The worldwide prevalence of ED has been estimated at over 152 million males with projections for 2025 being in excess of 320 million. In older males, ED may have a physical cause, such as disease, injury, drug side effects, injury to nerves, arteries, smooth muscles, and fibrous tissues, or impaired blood flow in the penis. Other common causes of organic ED include the metabolic syndrome, diabetes, kidney disease, chronic alcoholism, multiple sclerosis, atherosclerosis, vascular disease, and neurologically related causes.9 The incidence of ED increases with age with approximately 5% of 40-year-old males and 15-25% of 65-year-old males experiencing aspects of ED. Surgery, including radical prostatectomy and bladder cancer surgery, can injure nerves and arteries near the penis, causing ED. Antihypertensives, antihistamines, antidepressants, and hypnotics can produce ED as a side effect. Psychological factors including stress, anxiety, guilt, depression, low self-esteem, and fear of sexual underperformance failure can contribute to 10-20% of ED cases. Quality of life assessments suggest that ED can significantly contribute to the incidence of depression.
Penile erection is a spinal reflex under CNS (supraspinal) inhibitory control. Visual, tactile, olfactory, and imaginative stimuli from the higher cortical areas of the brain are integrated in the medial preoptical area of the hypothalamus via dopaminergic and oxytocinergic neuronal systems. These elicit the release of NO from 'nitrergic neurons' in the corpus cavernosum of the penis that then activates soluble guanylyl cyclase (sGC) in smooth muscle producing vasodilation and venoocclusion with engorging of the penis resulting in rigidity and erection.
Drug targets for the treatment of ED are present in both the brain and periphery. CNS targets include dopamine (DA) and melanocortin (MCH) while peripheral targets are focused on drugs that enhance smooth muscle vasodilation or block the adrenergic or endothelin (ET)-mediated vasoconstriction associated with penile flaccidity.
22.214.171.124.1 Centrally acting treatments for erectile dysfunction
Injection of DA D2 agonists into the rat medial preoptic area of the hypothalamus can induce penile erections. Apomorphine (17), a centrally acting agent, is a nonselective DA D2 agonist approved for use in Europe and Japan for the treatment of ED. The lack of DA receptor selectivity is associated with an emetic response, which to some patients has represented an unacceptable side effect, to others, a reinforcing stimulus. The DA D4 receptor was recently identified as being responsible for the erectile actions of apomorphine leading to the discovery and characterization of the selective DA D4 agonist, ABT-724 (18).10 a-MSH (a-melanocyte-stimulating hormone) and oxytocin in the CNS increase penile erection via supraspinal a-MSH and supraspinal and spinal oxytocin receptors. An a-MSH agonist, PT-141, which produces its actions via melanocortin receptors, is in clinical trials being dosed via the intranasal route.11 THIQ is a small-molecule, nonpeptide melanocortin MC-4 receptor agonist that elicits penile erection.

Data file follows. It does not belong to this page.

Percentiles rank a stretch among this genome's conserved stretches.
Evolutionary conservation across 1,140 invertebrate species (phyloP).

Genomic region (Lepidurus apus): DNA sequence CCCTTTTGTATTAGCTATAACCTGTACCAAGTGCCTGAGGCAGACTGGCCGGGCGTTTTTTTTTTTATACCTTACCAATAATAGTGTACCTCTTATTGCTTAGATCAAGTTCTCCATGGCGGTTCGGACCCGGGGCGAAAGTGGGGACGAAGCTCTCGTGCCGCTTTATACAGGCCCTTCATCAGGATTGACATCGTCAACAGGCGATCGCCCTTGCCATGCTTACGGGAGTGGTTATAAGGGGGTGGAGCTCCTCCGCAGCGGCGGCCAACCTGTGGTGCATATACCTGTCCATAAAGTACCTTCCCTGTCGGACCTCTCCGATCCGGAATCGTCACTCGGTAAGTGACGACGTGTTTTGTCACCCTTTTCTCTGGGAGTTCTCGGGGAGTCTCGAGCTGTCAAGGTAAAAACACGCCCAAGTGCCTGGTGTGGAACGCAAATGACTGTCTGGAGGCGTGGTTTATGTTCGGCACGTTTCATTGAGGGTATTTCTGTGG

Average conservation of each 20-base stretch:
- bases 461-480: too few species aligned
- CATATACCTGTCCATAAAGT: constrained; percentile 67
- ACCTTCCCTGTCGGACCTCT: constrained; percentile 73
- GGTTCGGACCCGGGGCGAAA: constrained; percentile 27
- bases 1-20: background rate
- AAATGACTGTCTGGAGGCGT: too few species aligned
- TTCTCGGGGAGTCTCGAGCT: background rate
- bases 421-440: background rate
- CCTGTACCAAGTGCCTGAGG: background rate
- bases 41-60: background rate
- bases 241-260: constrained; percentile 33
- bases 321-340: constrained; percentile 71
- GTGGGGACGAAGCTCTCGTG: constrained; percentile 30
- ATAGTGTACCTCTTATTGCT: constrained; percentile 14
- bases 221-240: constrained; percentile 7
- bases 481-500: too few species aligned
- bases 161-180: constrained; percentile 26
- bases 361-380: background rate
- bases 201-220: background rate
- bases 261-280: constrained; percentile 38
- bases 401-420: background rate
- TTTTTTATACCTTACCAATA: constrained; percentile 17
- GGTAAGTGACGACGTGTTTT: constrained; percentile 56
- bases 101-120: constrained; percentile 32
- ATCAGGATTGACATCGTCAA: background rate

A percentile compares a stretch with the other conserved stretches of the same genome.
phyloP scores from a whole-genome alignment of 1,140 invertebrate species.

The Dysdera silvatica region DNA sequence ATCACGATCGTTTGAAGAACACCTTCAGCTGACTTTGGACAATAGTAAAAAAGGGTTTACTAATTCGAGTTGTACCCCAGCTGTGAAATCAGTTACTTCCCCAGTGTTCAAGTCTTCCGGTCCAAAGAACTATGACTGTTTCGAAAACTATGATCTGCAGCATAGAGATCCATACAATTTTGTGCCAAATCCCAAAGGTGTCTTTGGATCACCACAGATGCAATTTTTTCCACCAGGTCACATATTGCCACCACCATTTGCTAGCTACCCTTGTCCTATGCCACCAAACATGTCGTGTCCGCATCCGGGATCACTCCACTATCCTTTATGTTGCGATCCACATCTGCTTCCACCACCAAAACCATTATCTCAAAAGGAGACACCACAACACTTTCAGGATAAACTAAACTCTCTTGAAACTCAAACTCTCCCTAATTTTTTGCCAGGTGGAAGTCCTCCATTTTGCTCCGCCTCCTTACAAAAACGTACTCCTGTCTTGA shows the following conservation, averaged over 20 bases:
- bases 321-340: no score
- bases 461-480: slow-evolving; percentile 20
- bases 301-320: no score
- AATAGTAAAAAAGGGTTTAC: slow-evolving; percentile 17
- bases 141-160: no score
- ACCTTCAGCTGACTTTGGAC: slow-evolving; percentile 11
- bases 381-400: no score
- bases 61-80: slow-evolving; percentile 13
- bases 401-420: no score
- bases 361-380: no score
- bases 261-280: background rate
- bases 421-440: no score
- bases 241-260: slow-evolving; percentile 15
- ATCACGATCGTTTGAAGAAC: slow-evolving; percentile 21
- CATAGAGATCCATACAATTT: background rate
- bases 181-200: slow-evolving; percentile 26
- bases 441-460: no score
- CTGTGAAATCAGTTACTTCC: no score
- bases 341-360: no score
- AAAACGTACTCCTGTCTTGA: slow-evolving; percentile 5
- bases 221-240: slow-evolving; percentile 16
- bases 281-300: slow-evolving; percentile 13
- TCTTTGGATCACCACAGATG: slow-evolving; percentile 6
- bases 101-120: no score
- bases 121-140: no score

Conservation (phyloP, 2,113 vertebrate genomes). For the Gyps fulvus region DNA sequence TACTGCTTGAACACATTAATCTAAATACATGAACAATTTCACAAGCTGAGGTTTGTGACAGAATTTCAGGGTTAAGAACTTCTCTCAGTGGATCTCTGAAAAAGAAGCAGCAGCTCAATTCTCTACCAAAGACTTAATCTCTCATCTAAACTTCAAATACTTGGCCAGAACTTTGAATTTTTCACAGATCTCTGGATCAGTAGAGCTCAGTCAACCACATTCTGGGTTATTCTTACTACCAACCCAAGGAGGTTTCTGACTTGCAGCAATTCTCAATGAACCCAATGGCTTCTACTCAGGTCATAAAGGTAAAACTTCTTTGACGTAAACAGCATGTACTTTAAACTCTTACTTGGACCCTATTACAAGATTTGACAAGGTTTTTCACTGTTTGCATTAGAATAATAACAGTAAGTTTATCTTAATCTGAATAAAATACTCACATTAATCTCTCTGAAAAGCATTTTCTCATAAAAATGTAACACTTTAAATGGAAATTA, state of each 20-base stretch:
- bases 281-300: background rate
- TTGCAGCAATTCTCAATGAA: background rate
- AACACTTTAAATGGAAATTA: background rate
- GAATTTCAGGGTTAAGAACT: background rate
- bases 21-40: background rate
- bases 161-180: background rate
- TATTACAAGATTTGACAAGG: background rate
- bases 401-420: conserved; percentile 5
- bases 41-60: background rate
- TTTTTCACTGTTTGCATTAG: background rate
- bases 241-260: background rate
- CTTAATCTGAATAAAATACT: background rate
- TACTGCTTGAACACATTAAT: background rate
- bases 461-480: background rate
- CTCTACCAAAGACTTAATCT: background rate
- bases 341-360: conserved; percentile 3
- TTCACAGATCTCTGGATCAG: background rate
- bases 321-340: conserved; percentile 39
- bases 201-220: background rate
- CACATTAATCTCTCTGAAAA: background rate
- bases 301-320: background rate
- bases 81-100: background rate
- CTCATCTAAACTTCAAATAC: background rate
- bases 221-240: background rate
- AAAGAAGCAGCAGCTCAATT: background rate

126.96.36.199.2 Peripherally acting treatments for erectile dysfunction
Sildenafil was the first PDE5 inhibitor found to be effective in promoting spontaneous penile erections. While the mechanistic basis for this effect has become obvious in retrospect, it was initially noted as a frequent side effect of an NCE that originally entered the clinic for the treatment of congestive heart failure. Thus the utility of sildenafil for the treatment of ED was discovered by serendipity.12 PDE5 inhibitors block the hydrolysis of the cGMP produced by sGC in response to NO, prolonging cGMP levels in corpus cavernosum smooth muscle. Sildenafil blocks sGC with an IC50 value of 5.3 nM. The second-generation PDE5 inhibitors tadalafil (16) and vardenafil (15) are also potent PDE5 inhibitors (IC50 = 3.6 and 0.4 nM, respectively) but have different pharmacokinetic profiles and/or selectivity profiles for other members of the PDE enzyme family.13 Allsosteric activators of sGC like A-350619 (19) and BAY 41-2272 (20) can elicit penile erection in animals synergistically enhancing the effects of NO by stimulating cGMP synthesis without altering degradation of the cyclic nucleotide.
Prostaglandin E1 (PGE1) is also used to treat ED, acting via specific PGE receptors EP2 and EP4 on smooth muscle to increase intracellular cAMP synthesis and potentiate smooth muscle relaxation. PGE1 is an useful treatment for ED despite its delivery via penile injection and intraurethral routes. Injecting drugs like alprostadil into the penis can lead to stronger erections by engorging the penis with blood, but can lead to priapism. Blockade of endogenous vasoconstrictor-induced tone in corpus cavernosum smooth muscle can also induce penile erection. However, the nonselective a-adrenoceptor antagonist phentolamine showed only modest efficacy in mild to moderate ED. Endothelin (ET) antagonists were also considered to be a useful treatment option for ED based on the potent contractile activity of ETs in vitro in the penis. However, an ETA-selective receptor antagonist, BMS-193884 (21), that was effective on rabbit and human corpus cavernosa, failed to show efficacy in the clinic.
188.8.131.52 Female Sexual Dysfunction